Case discussion: How would you treat this patient? [18 December]

This week, we have a truly unique case from Dr Slavko Doslo. A 63-year-old male with lesion noted in the eye. The patient thought it was due to his wood turning hobby.

What is your assessment of the clinical images? What would you do – if anything?

Case discussion _Slavko Doslo     Slavko Doslo _ Case discussion


This is the pathology result. What is your conclusion and what are the next steps you would take to treat this patient?

Case discussion - Slavko Doslo

We encourage you to participate in the case discussions and submit your own clinical images and questions so we can all learn together.


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10 comments on “Case discussion: How would you treat this patient? [18 December]

  1. I think this is a pterygium in the medial canthus of the patients right eye,as it appears to be just beginning to encroach across the limbus towards the pupil.The vascularity and elevated,fleshy nature of the lesion support this diagnosis.Pingueculum is another possibility,but these are usually lateral and don’t grow across the limbus towards the pupil.
    The only eye cancers that I can think of are melanomas of the iris and choroid.
    Re pterygium,I would continue to observe and if the lesion became more irritable or grew rapidly more medial, I would refer to an ophthalmologist with a view to excision and superficial radiotherapy.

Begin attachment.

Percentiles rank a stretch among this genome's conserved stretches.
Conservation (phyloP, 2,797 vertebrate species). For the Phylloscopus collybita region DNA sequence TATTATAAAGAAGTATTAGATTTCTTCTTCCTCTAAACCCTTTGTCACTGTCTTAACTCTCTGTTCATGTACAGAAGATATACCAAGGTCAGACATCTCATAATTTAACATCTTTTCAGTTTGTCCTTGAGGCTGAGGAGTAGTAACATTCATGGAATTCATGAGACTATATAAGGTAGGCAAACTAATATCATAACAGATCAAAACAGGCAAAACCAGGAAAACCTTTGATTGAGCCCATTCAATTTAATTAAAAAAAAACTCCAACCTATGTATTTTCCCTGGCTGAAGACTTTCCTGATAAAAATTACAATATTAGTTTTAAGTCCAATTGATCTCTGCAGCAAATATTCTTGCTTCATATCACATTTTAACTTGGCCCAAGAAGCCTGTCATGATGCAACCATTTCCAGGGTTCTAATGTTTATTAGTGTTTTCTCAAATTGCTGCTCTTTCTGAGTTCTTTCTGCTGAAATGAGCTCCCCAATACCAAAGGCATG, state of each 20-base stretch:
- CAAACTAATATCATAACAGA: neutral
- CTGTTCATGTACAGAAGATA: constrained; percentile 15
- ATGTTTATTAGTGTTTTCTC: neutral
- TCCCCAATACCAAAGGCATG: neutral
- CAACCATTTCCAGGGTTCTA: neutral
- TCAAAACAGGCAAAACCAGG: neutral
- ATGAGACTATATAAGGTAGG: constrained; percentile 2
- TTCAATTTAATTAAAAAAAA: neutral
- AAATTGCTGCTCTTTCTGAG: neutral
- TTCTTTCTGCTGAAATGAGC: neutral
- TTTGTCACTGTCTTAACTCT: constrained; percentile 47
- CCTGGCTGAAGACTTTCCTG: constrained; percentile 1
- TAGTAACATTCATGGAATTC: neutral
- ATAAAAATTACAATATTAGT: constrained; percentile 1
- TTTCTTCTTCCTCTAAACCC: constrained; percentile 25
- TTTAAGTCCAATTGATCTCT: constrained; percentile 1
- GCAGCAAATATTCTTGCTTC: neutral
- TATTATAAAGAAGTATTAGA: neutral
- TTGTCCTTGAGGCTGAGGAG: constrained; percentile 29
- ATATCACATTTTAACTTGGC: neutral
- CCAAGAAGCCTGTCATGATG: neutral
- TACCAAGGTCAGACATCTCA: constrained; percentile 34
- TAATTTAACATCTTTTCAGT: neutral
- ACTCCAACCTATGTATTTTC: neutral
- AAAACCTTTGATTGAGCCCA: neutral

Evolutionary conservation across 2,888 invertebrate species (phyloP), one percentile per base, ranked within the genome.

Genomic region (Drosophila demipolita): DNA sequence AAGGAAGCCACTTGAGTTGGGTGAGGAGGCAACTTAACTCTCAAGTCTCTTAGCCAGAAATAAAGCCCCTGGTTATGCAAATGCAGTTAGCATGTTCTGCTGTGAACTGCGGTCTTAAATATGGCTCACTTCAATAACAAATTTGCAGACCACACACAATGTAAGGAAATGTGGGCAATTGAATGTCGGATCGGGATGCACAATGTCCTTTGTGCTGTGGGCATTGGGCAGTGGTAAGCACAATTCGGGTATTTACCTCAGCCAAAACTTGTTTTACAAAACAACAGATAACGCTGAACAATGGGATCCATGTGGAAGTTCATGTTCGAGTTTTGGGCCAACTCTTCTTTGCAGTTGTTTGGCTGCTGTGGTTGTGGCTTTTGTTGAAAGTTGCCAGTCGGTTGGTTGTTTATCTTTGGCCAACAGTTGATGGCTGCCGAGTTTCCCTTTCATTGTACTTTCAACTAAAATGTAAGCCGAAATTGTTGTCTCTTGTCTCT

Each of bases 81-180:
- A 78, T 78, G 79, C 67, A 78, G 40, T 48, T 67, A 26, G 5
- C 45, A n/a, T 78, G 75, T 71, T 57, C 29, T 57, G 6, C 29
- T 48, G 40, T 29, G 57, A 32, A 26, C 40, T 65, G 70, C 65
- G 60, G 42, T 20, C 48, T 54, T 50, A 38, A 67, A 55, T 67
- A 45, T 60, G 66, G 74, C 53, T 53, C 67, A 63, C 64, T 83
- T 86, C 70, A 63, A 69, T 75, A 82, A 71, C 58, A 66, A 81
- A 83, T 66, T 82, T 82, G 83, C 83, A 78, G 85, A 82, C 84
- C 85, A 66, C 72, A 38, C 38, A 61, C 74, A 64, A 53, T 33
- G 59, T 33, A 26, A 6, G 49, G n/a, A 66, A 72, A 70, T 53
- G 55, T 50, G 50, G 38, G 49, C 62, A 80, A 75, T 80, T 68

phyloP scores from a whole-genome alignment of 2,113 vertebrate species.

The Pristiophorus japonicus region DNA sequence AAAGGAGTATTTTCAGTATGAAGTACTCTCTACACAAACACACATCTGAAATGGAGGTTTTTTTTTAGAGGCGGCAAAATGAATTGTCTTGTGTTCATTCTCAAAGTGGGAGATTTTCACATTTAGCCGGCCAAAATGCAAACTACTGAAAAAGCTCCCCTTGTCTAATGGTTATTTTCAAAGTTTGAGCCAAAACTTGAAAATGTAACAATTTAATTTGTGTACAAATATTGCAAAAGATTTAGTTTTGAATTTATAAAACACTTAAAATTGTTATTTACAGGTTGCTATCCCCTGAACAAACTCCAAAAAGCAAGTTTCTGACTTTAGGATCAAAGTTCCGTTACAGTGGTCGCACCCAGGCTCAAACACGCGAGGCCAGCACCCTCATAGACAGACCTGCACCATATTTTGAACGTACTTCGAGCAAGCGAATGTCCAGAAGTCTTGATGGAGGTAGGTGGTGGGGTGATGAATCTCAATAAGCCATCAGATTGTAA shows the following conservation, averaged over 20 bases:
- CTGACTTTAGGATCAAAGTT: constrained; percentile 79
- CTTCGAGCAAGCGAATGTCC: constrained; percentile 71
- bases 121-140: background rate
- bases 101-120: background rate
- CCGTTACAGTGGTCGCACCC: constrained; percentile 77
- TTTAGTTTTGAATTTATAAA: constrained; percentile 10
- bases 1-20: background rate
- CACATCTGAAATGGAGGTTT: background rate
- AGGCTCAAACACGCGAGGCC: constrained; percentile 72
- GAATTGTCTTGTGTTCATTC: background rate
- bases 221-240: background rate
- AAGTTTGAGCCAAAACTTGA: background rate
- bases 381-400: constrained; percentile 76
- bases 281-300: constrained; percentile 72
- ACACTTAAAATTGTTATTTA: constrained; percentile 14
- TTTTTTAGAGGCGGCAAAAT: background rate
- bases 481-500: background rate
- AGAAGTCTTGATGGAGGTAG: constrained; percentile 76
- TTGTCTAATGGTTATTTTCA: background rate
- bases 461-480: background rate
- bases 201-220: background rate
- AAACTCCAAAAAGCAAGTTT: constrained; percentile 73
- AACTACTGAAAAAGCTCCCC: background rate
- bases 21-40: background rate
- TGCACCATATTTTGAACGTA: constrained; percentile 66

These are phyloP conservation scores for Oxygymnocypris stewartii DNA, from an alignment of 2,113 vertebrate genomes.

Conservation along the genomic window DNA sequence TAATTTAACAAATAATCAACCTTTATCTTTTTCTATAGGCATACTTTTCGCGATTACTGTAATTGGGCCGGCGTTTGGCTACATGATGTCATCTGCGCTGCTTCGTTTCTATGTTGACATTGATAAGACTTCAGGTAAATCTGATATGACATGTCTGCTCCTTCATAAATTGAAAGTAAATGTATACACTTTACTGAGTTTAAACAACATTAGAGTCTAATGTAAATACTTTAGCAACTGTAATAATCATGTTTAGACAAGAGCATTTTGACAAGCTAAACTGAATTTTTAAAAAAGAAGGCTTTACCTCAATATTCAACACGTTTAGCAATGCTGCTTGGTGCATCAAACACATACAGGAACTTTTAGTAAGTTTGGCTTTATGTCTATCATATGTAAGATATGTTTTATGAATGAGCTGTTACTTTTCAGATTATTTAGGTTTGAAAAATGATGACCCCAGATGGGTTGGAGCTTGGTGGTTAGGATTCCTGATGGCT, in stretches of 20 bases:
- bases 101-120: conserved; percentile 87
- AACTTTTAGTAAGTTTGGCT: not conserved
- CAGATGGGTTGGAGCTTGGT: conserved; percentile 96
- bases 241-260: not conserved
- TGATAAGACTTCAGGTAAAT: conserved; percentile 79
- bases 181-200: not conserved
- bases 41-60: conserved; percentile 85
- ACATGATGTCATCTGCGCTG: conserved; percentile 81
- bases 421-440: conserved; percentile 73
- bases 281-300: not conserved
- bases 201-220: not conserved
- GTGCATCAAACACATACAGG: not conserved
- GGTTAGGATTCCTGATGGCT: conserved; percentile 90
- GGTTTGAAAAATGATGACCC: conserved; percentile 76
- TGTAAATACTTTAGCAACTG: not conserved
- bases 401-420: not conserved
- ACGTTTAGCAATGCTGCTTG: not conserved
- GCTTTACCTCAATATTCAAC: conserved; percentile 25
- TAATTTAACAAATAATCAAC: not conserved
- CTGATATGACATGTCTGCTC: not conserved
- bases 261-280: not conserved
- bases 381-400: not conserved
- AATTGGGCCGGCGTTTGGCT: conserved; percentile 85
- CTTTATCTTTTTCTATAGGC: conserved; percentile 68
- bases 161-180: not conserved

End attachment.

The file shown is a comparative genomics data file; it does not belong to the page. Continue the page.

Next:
2. Pterygium encroaching onto the cornea. I have never heard of BCC in the eye. The only other DD is if this is an amelanotic melanoma which can only be confirmed on a shave biopsy

  3. Not sure where the lesion is pointed to and certainly warrants assessed by Ophthalmologist/Optometrist. ??rare case of MM from retina or nearby. Nevertheless abnormalities noted are:
    1/ Serpentine and leaf-like branched v/s with thick/dilated (Pterygium encroaching onto the cornea)
    2/ 2x brown pigmented spots- 12’o and 6’o clock of Cornea (not sure how significant).
    3/ blue-grayish medial border of cornea, again that can be argued with due to angle of camera and light reflection.

  4. Slavko – do you want to comment on what made you suspicious here, and what you did? It is an amazing case! David

    1. Thanks for Q, but I like to watch and observe every patients move and posture from the time when I call patient into my room . I am not afraid to ask questions. And I like to call myself ” Dr Why” because I am always asking ” why” for any symptoms. The same was in this case of patient who I was seeing for while. I knew that he was doing wood turning , and we see a lot of pterygiums , but I like to look. So I asked if I can look as ” something ” was not right in my mind ( sixth sense) . Took photo showed to patient and express my concern as something was telling me this is not right. Local optometrist did further photos and we referred to specialist who had doubt that is sinister but he followed his instincts and operated on him. So I will not be new Jedi , but after last comment I might give myself nickname as Jedi as JC made me laugh to tears. My patient was extremely happy with outcome.
      Thanks SD

      1. In addition ,there were too many vessels and too many branchings of them with strange endings like frog fingers that I never saw in any pterygium , and simply too much blood supply for something benign, I am glad ,lucky and happy that I looked closely

  5. My differential DS is pterygium ,episcleritis , scleritis
    we do not know enything about the patiend history ? CTD or any other personal or family history
    Extreemly tare possibility NON-melanotis melanoma of yjr choroid